Thursday, December 31, 2009

The Fermi Paradox

A recent post I read suggested the writer did not accept the reality of UFOs because no one had come up with a good explanation for the Fermi Paradox. This was the idea that if there was other intelligent life in the galaxy it would already be here.

I am inclined, flippantly, to say, "But they are here now. Look at all the unexplained UFO reports."

In fact, the history suggests that the Fermi Paradox grew out of a discussion about UFOs, as Fermi and others walked to lunch. According to that history, they were talking about the latest UFO reports. Fermi then said that if there were a multitude of civilizations in our galaxy, it was strange that no evidence of them had been found.

So, how do we answer the question?

We can always look at the assumptions made. First, that there are a multitude of civilizations out there. Maybe there are but a few scattered throughout the galaxy which would mean they are probably separated by tens of thousands of light years. Contact among them would be sparse until one or more conquered the problem of interstellar distances.

Maybe we have found no radio trace (or limited radio traces) because they have not reached that level of technology... or more likely, have reached it and moved beyond it. We search for alien radio signals based on some human assumptions given the nature of the radio sources in the sky, but other creatures on other planets might not use those same assumptions. We might be searching in vain because we think like humans and not aliens.

Carl Sagan has postulated that we could expect visitation by an extraterrestrial civilization about once every ten thousand years... though I don’t know how he came up with that number. But let’s say it’s accurate. That would mean that sometime in the last ten thousand years aliens arrived on Earth, and that would mean that they would have found our civilizations.

It really doesn’t matter when they arrived or the state of the civilizations they found. I would think that once you found something like that, you’d be inclined to keep watch on it, if for no other reason than it is another intelligent race. And if that is true, then the number of visits would increase as we advanced. Once we reached an industrial civilization, once we began developing machines to make our lives easier, rockets that could leave the planet, atomic power, and began radiating electromagnetic signals that would make us brighter than almost anything else in the Solar System in that spectrum, they would come by to take a look. They would visit with more frequently...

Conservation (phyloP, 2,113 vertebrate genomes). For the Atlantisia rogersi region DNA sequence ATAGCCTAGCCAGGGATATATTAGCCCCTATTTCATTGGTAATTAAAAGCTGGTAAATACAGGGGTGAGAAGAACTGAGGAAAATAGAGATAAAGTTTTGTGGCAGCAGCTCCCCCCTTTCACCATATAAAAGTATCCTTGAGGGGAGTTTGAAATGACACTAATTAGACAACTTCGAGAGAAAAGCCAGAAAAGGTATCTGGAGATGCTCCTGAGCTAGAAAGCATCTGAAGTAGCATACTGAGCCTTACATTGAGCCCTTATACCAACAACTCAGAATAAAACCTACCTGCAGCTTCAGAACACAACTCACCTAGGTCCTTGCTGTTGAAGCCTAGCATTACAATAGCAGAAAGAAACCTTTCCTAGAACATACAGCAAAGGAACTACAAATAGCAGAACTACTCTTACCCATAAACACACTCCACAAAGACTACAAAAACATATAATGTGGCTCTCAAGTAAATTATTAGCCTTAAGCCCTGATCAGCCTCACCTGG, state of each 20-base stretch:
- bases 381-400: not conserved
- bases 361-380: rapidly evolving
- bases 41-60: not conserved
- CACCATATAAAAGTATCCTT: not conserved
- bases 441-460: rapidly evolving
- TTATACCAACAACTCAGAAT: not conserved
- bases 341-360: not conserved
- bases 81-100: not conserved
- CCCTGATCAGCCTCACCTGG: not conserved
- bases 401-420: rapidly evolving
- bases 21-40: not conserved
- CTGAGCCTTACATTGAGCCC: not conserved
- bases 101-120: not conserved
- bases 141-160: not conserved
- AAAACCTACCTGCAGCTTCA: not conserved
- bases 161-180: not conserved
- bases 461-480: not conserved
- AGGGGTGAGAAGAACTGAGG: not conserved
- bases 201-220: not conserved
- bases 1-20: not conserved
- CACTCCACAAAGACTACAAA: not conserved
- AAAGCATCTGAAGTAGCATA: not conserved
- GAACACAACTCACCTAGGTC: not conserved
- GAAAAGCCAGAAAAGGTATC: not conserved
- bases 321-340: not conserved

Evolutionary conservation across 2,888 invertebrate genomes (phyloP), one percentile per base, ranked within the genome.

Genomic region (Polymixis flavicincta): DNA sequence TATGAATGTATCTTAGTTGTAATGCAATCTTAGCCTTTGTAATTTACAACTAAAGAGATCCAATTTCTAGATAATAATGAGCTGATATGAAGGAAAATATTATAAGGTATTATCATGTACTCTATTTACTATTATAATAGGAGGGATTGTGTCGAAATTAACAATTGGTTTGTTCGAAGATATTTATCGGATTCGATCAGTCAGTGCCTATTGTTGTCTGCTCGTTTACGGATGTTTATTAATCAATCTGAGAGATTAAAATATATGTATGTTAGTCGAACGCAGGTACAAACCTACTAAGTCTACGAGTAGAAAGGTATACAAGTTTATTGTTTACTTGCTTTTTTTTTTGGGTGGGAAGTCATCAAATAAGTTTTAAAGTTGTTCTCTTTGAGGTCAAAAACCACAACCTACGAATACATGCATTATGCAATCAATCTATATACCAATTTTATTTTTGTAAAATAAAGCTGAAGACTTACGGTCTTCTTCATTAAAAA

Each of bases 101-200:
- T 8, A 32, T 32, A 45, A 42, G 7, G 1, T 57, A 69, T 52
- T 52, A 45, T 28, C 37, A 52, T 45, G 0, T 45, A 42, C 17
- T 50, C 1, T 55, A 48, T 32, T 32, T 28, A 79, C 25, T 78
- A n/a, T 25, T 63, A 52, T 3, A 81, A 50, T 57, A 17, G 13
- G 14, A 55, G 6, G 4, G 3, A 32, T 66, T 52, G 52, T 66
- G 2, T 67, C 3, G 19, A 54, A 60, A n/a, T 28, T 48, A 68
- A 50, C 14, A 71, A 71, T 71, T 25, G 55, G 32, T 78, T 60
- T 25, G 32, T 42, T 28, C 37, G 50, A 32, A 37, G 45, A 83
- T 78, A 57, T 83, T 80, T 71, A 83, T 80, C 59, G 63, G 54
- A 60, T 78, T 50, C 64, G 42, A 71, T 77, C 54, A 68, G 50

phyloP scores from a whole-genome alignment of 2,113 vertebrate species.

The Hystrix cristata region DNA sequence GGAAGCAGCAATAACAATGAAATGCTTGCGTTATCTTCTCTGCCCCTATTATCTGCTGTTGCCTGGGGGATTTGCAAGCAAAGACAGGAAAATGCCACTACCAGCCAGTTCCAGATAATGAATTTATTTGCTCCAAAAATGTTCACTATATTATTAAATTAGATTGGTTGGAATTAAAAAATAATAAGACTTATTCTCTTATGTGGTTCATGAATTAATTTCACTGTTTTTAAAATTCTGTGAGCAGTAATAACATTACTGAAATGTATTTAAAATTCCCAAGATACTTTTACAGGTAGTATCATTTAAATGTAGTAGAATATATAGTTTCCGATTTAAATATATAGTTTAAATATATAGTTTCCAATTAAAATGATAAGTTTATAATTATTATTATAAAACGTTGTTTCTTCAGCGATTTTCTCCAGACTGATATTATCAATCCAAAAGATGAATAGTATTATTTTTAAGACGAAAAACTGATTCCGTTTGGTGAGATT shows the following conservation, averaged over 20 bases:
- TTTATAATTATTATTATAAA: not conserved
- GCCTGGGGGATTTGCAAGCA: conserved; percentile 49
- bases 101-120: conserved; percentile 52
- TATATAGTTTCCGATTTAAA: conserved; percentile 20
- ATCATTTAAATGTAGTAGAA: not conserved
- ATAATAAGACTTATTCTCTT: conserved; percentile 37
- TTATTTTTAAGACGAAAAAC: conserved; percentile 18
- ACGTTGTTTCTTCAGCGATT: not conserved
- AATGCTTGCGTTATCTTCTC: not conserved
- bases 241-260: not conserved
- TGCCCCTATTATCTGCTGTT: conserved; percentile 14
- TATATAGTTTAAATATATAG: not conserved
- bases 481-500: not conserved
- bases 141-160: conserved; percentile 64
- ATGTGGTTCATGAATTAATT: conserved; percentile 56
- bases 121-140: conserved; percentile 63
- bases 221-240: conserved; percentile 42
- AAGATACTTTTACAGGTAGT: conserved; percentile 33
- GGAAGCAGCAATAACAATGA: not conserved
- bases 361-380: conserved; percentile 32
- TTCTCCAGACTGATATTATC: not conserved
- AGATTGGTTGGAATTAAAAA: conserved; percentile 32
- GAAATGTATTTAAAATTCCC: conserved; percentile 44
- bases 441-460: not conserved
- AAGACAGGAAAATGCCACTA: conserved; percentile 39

And isn’t that the situation we have today? Reports of UFOs growing from the beginnings of the industrial revolution until we have the thousands of good, solid cases.

Don’t we have some good physical trace cases including radar/visual sightings? Aren’t there some good photographs that can only be explained as either alien spaceships or hoaxes with no middle ground? Aren’t there some very puzzling sightings that involve multiple witnesses, instrumentality and other evidence?

So, the answer to the Fermi Paradox might not seem so flippant when we look at all the evidence. Maybe the answer is that we have been visited but we have failed to recognize the visitors. We’re so busy arguing about the reality of UFO sightings that we have ignored the bigger questions which is who are they and why are they here.


cda said...

Where did you hear that Enrico Fermi & his friends were "talking about the latest UFO reports" when he posed his famous paradox? I have never heard this before. I read that Fermi brought it up at Los Alamos in the mid-1940s, but there are variations on this.

KRandle said...


From Wikipedia (I should learn not to use it)... "In 1950, while working at Los Alamos National Laboratory, the physicist Enrico Fermi had a casual conversation while walking to lunch with colleagues Emil Konopinski, Edward Teller and Herbert York. The men lightly discussed a recent spate of UFO reports and an Alan Dunn cartoon[9] facetiously blaming the disappearance of municipal trashcans on marauding aliens. They then had a more serious discussion regarding the chances of humans observing faster-than-light travel by some material object within the next ten years, which Teller put at one in a million, but Fermi put closer to one in ten."